* Main .edu page
* Main Admissions/Prospective page
* Main Alumni page
Of the 1,387 four year schools researched:
* 285 schools (20.5%) had one or more Social Media Callouts (SMC’s) within the criteria
* 10 schools (.07%) had SMC’s on all three criteria (Main, Admission, Alumni)
* 56 schools (4.03%) had SMC’s on 2 of the 3 criteria
Of the 1,387 schools, 106 (7.6%) had SMC’s or links on the main .edu homepage. Of these 106 schools:
* 60.4% linked to Facebook
* 34.9% linked to YouTube
* 24.5% linked to Twitter
* 17.0% linked to Flickr
* 17.0% linked to MySpace
* 12.3% linked to YouTube (Embed)
* 2.83% linked to LinkedIn
* 2.83% linked to Flickr (Embed)
* 1.89% linked to Issuu
Of the 1,387 schools, 113 (8.2%) had SMC’s or links on the main Admissions site. Of these 113 schools:
* 64.6% linked to Facebook
* 24.8% linked to YouTube
* 18.6% linked to YouTube (Embed)
* 14.2% linked to Twitter
* 11.5% linked to MySpace
* 8.0% linked to Flickr
* 2.7% linked to Vimeo
* 2.7% linked to Issuu
* 0.9% linked to Flickr (Embed)
* 0.0% linked to LinkedIn
Of the 1,387 schools, 130 (9.4%) had SMC’s or links from main Alumni site. Of these 130 schools:
* 82.31% linked to Facebook
* 10.77% linked to MySpace
* 40.00% linked to LinkedIn
* 10.00% linked to YouTube
* 11.54% linked to Twitter
* 4.62% linked to YouTube (Embed)
* 4.6% linked to Flickr
* 3.08% linked to Flickr (Embed)
This is some great data, but it seems more of a case of "everyone else is doing it" for your answer to "should you do it?" Granted I agree with putting SM icons on your University's website. One things to consider is what are you going to measure to see if it was successful.
Are the schools who are putting the icons on all three of the pages seeing more activity on their SM sites? How do the schools who are only putting icons on one page doing vs. putting them on all?
One other thing to consider before putting SM icons on the University's website is, Is it helping to accomplish the goal you set forth for your SM endeavors or is it just a way to generate a fan base number?
In our case, we have not yet, yet being emphasized, placed SM icons on a page to appear consistently. We currently have a Facebook ad type graphic that rotates with other graphics on a couple pages. There are some other big projects taxing our web development team which need to be conquered first.
I'd be interested to hear what some Universities' goals were in putting up the SM icons and if they have met, succeeded or had to re-evaluate their goals.
We have data to measure activity on SM sites as a result of using callouts, but it's mostly for internal use. We just share this data for others to do what they will with it. :) Be sure to see Ann White's research at OK Christian, stellar stuff.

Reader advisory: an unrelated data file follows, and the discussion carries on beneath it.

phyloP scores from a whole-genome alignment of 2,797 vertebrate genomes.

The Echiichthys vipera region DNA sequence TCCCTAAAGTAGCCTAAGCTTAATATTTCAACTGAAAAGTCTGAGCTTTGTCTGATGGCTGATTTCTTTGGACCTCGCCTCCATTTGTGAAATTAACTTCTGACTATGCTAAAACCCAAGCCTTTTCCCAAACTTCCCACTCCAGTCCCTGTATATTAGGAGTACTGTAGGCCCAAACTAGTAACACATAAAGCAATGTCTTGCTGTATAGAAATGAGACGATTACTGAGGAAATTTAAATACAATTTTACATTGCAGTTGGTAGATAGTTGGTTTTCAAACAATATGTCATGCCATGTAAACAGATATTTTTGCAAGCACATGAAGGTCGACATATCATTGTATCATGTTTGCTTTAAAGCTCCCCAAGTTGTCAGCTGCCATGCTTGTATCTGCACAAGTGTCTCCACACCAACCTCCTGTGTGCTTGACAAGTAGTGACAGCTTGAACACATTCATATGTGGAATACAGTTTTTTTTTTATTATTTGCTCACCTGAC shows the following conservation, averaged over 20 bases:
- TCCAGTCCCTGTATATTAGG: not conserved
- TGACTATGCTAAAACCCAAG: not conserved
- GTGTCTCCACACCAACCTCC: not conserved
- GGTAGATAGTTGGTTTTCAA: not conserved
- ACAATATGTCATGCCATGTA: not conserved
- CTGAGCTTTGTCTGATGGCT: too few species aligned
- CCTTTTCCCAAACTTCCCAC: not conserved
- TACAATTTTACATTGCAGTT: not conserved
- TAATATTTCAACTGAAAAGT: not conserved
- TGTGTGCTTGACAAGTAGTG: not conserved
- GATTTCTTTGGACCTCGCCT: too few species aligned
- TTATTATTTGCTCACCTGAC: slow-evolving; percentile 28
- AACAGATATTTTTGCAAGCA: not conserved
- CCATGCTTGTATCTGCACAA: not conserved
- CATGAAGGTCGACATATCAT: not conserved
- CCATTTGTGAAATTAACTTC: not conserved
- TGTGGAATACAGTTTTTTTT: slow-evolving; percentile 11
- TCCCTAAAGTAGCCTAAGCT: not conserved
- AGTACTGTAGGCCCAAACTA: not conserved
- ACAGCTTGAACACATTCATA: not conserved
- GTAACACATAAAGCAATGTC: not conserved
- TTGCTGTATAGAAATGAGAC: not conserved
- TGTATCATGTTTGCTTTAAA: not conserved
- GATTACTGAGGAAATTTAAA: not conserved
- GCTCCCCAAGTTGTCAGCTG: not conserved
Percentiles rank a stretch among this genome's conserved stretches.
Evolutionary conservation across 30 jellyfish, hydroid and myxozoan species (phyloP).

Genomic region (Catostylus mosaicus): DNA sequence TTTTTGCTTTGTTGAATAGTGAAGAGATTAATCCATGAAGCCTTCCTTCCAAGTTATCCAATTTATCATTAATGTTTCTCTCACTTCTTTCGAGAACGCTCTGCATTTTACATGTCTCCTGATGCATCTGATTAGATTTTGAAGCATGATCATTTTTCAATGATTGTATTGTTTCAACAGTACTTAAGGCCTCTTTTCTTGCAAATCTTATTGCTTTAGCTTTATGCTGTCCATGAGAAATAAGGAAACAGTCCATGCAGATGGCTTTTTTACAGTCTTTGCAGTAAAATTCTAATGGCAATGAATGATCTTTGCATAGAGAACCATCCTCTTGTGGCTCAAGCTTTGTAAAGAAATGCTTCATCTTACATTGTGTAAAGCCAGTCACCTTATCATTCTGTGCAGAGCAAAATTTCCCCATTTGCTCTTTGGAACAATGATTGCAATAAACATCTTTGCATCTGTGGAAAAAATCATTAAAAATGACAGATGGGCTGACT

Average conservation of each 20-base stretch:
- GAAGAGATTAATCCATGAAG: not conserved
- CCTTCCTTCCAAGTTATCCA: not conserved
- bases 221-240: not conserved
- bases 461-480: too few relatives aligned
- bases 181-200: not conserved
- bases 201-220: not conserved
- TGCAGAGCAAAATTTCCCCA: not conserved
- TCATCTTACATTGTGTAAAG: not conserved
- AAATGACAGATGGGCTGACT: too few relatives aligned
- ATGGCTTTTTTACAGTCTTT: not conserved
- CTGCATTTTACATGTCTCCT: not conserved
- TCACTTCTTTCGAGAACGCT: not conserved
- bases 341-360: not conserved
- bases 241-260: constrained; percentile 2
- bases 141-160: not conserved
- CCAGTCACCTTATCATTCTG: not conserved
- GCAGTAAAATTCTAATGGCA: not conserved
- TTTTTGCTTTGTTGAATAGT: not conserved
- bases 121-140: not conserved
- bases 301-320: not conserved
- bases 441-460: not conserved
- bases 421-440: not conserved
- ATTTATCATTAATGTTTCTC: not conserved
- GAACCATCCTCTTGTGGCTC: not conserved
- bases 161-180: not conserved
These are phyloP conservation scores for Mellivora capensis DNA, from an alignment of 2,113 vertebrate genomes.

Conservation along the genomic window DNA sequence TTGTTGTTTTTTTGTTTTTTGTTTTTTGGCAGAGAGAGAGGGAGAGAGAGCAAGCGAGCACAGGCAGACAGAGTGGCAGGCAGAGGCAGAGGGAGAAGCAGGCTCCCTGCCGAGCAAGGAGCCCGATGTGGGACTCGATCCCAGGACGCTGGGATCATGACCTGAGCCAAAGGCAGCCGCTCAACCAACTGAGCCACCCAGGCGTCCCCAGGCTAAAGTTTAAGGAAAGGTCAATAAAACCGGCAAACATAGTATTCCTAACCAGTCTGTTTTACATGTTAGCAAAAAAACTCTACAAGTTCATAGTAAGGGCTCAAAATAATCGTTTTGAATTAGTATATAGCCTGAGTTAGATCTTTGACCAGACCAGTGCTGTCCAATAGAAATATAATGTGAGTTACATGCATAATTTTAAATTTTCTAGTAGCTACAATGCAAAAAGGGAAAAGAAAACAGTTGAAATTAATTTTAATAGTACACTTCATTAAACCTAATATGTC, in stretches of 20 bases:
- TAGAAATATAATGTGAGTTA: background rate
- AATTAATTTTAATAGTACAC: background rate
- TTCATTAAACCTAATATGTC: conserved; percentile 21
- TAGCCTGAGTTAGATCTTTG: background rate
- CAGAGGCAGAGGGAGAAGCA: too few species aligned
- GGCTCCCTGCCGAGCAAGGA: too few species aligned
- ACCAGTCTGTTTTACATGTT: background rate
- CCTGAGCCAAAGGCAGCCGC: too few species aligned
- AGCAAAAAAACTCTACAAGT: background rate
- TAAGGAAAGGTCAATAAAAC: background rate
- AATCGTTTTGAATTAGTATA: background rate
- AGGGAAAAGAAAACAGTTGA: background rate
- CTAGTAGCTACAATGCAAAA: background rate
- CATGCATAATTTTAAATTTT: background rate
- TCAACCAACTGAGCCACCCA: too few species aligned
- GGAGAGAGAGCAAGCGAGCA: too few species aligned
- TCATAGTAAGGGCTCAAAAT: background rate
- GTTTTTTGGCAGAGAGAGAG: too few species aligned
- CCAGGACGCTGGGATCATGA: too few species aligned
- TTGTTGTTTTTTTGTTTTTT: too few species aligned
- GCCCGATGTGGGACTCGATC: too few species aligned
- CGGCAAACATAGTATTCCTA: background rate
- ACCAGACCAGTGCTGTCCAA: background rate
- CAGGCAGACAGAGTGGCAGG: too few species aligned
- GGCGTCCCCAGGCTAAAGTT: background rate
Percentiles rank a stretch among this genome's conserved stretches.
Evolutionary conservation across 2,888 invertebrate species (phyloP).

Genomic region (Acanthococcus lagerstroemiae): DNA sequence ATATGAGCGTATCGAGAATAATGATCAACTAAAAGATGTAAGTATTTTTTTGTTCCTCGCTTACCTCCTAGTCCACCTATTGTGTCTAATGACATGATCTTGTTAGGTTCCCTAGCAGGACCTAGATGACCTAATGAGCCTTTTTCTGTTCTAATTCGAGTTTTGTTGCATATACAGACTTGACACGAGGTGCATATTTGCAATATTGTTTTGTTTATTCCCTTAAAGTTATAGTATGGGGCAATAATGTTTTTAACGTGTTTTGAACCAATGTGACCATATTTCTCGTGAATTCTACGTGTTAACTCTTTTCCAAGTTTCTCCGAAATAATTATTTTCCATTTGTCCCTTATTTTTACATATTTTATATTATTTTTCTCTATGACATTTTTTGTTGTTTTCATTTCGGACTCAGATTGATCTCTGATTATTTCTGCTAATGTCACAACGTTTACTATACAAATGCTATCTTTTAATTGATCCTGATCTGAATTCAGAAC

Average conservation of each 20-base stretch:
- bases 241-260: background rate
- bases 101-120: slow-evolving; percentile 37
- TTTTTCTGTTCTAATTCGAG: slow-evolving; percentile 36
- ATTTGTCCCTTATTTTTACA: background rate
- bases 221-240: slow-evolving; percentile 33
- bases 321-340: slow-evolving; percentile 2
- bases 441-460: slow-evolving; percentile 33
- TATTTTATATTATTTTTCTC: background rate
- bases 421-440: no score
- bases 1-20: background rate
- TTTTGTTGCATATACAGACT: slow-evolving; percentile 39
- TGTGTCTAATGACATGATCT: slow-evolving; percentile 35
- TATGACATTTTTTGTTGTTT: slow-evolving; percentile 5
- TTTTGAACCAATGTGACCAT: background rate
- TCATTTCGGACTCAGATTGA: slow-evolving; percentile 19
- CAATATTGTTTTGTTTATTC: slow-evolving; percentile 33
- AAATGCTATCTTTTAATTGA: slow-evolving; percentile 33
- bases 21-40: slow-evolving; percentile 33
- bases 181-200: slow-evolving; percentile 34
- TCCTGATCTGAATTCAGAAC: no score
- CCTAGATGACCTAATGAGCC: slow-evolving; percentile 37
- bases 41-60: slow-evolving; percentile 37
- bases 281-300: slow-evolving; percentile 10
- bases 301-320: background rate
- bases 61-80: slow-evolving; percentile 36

We started doing it in the footer, which appears on the homepage and every page. Just started this spring. With a student body of 10,000, we have 200+ fans so far. Our Admissions Director plans to revise her acceptance letter over the summer, and include the logos and a note about using them. My guess is that the letter to 5,000 new students will do more. We shall see.
We are putting FB and Twitter links in the footer as well. I agree with your comment about control issues, Brad. I have to remind our people that the desired outcome is alumni (prospect, community) engagement, not page hits.
I'm currently working on redesigning our website and will be placing social networking icons on the homepage. So far we'll be using: facebook, myspace, twitter, youtube, flickr, possibly iTunesU (if I can get some podcasts from profs), and thinking about LinkedIn.
Do ya'll think having a linkedin icon on the homepage is a good idea? Or should that just be on the alumni page?
Are there any other social networks that we should use to help students stay connected?
Because our campus is decentralized, we were hoping to put up a Connect with CSUF page similar to what you've got there at Emory. It's nice to have an example. Have you been able to measure whether or not it's successful?
The HighEdWeb 2020 Accessibility Summit is a one-day, online conference about digital accessibility in higher education happening June 25, 2020, from 10 a.m. to 5 p.m. CDT.Join in to learn best practices, share stories and connect with your higher ed peers on topics including social media accessibility, web development, user experience and more. Sessions are designed to boost knowledge at every level, from accessibility beginners to technical experts. Conference registration is $25, with…See More
October 19-20, 2020https://2020.highedweb.org/#HEWeb20 Join us ONLINE for HighEdWeb 2020, the conference created by and for higher education professionals across all departments and divisions. Together we explore and find solutions for the unique issues facing digital teams at colleges and universities. In 2020, the Conference will be held completely online, offering multiple tracks of streamed presentations, live…See More
October 18-21, 2020 in Little Rock, Arkansas, USAhttps://2020.highedweb.org/#HEWeb20 Join us for HighEdWeb 2020, the conference created by and for higher education professionals across all departments and divisions. Together we explore and find solutions for the unique issues facing digital teams at colleges and universities. With 100+ diverse sessions, an outstanding keynote presentation, intensive workshops, and engaging networking events,…See More
The 2020 Annual Conference of the Higher Education Web Professionals Association (HighEdWeb) will travel to Little Rock, Arkansas, this October 18-21 — and the call for proposals is now open! As a digital professional in higher education, we know you have great ideas and experiences to share. From developers, marketers and programmers to managers, designers, writers and all team members in-between, HighEdWeb provides valuable professional development for all who want to explore the unique…See More